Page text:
As the leaves turn to fall colors, social media is being inundated with discussions about the November elections on a variety of issues. Two recent polls, one asking 1,032 U.S. physicians and the second focused upon the general public, reflect the strong opinions interested voters hold on a number of health care issues in this election year.
The first highlighted poll, SERMO, a leading global social network exclusively for physicians, surveyed its network of U.S. physicians on crucial health care issues for the 2016 November election and discovered doctors are taking part in political discussions on topics ranging from EpiPen prices to gun policy every day. As we delve into SERMO’s recent poll of U.S. physicians on health care issues facing the next administration, we discover that the issues of great importance to physicians include:
- Physicians are split on whether to repeal the Affordable Care Act (ACA);
- 56 percent of physicians believe the government should stop allowing drug companies to make deals with generic drug makers that delay generic competition;
- 43 percent of doctors polled support a broader use of interoperable Prescription Drug Monitoring Programs (PDMPs) across state lines.
Affordable Care Act
With the ACA under scrutiny again this election season, a SERMO poll found that doctors are split 50/50 on whether they want the next president to keep the ACA implemented or repeal it completely. However, physicians are in agreement across the board that consumer’s health care options should not be limited by state. If the ACA were to be kept in place during the next president’s term, 63 percent of physicians would want consumers to be able to purchase insurance across state lines. Furthermore, 62 percent of responding physicians support a proposed nationwide marketplace that would allow consumers in all 50 states to shop for health insurance, instead of each state having its own exchange.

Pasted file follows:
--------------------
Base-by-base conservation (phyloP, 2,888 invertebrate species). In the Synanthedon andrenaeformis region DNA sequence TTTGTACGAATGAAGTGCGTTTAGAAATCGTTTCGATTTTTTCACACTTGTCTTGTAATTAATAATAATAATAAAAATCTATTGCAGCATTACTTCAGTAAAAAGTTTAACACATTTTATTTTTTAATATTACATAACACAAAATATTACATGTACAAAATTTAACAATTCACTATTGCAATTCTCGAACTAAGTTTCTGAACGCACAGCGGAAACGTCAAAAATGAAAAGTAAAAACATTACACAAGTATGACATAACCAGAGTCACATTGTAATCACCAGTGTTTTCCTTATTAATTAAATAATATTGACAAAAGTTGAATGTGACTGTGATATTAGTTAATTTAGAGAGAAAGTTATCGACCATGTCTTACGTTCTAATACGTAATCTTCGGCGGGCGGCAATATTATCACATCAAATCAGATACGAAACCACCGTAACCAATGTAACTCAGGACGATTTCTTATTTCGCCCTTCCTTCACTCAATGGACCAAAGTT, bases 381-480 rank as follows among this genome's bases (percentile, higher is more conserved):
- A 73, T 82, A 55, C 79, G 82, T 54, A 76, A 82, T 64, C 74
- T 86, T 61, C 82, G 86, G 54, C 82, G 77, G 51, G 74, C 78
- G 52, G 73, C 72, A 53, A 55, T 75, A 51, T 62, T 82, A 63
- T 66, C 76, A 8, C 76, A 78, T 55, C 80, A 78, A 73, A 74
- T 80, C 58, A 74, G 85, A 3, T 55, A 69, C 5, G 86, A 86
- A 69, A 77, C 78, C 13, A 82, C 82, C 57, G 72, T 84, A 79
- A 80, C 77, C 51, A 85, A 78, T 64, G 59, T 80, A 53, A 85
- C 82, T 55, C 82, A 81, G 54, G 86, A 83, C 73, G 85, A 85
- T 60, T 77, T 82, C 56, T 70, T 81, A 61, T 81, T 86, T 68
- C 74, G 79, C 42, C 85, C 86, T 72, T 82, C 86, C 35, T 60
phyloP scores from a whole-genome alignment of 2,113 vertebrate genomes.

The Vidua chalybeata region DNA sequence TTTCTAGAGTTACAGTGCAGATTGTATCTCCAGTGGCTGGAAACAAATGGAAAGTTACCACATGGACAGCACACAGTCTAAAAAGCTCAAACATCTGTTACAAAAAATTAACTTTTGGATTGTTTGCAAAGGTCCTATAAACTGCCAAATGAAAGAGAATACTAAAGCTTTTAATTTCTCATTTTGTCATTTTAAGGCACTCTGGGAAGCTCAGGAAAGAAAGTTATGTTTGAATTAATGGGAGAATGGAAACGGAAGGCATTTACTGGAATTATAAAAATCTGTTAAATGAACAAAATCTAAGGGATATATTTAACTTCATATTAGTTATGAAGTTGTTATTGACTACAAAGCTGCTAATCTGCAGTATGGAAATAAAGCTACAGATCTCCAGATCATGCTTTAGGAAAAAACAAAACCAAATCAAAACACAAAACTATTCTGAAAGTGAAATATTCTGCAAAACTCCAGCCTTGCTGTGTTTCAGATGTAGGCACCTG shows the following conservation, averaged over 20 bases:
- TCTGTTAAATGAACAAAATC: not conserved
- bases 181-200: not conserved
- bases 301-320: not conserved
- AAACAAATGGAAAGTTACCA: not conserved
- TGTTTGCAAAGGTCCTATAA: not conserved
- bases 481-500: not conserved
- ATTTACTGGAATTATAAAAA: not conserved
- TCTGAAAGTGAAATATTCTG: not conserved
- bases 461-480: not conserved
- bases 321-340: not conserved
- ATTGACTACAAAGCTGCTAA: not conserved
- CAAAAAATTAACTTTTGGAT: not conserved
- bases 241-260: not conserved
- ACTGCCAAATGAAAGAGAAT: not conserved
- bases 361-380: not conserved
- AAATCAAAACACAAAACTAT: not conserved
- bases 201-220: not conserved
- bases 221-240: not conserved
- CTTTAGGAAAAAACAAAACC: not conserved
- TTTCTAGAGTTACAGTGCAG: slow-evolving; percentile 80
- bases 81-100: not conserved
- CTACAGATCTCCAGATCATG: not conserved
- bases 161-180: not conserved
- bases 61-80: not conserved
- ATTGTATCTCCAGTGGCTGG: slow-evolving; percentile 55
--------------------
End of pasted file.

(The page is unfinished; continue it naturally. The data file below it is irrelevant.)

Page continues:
Prescription Drug Pricing
The recent spikes in the price of prescription drugs, fueled mostly by the Epi-Pen price increase, have resulted in contentious political debates. Eighty-nine percent of physicians agreed that the FDA should expedite generic drug applications for competing products when the original drug has significantly jumped in price. When asked to select the best option from a list of proposals on the issue, doctors selected the following:
- 33 percent supported creating a regulatory panel to monitor and respond to unjustified price hikes;
- 24 percent want to speed up FDA review of generic drugs
- 20 percent would allow importation of similar drugs
- 14 percent are fine with companies that excessively raise prices on existing drugs; and
- 9 percent state that it is not the government’s place to intervene.
Curbing the prescription drug and heroin abuse epidemics have become a key issue in races at the federal, state, and local levels. Forty-three percent of physicians believe a broader use of interoperable Prescription Drug Monitoring Programs (PDMPs) across state lines would be the most effective option. An overwhelming 81 percent of physicians agreed that awareness campaigns to educate the public about Naloxone, which blocks or reverses the effects of opioid medication, would be the most important step in the fight against opioid abuse. By contrast, only seven percent of physicians believed increased access to Naloxone for those at risk for overdose would be the top priority, and when asked whether Naloxone should be available over the counter, doctors were split 50/50.
Kaiser Health Tracking Poll
With less than six weeks before the November elections, the Henry J. Kaiser Family Foundation September Health Tracking Poll found health care issues and the candidates’ respective policy to be very important to voters in determining their support. Mimicking the SERMO polls’ findings on the opinion of the Affordable Care Act by physicians, the Kaiser Health Tracking survey discovered Americans are basically split on their opinion of the Affordable Care Act with 47% of those polled holding an unfavorable view of the historic legislation. In fact, the Affordable Care Act was rated the most important health care issue by two-thirds of those surveyed.
Meanwhile, Kaiser highlighted the public’s concern about the expenses associated with prescription drugs, with 77% considering prescription drug prices as unreasonable. Finally, 43% of the respondents expressed concern about the growing opioid epidemic and would consider the candidates’ policy to address the crisis when determining their November vote.